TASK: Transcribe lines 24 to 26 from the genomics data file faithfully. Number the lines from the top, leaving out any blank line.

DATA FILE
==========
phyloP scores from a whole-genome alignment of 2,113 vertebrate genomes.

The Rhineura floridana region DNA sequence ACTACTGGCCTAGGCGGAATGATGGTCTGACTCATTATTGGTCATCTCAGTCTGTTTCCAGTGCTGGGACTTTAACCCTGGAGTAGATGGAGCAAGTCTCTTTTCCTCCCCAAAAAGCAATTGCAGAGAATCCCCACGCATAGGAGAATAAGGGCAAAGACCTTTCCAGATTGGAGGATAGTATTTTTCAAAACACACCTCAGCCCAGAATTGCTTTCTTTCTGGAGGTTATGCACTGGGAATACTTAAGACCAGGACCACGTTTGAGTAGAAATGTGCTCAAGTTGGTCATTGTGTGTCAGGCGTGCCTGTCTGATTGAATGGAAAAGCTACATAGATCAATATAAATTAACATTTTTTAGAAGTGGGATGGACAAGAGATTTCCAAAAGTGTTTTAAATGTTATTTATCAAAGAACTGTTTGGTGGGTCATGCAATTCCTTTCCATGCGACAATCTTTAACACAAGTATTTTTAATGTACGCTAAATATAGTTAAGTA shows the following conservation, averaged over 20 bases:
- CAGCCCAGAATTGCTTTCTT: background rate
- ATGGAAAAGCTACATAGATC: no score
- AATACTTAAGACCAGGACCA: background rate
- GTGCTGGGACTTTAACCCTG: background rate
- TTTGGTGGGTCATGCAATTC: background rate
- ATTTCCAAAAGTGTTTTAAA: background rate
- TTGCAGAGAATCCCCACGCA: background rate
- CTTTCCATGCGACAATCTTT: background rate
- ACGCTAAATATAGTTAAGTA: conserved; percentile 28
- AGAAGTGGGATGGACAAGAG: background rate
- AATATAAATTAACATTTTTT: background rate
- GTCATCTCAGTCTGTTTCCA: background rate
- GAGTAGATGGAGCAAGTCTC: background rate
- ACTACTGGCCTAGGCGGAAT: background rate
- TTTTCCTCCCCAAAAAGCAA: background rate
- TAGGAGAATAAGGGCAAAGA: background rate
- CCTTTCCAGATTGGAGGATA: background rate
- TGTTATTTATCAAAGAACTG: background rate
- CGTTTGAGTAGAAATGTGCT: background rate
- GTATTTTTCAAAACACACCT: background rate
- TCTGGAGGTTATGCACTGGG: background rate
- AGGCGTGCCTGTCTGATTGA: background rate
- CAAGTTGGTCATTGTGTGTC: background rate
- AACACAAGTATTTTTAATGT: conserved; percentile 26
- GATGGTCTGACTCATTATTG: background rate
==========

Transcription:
- AGGCGTGCCTGTCTGATTGA: background rate
- CAAGTTGGTCATTGTGTGTC: background rate
- AACACAAGTATTTTTAATGT: conserved; percentile 26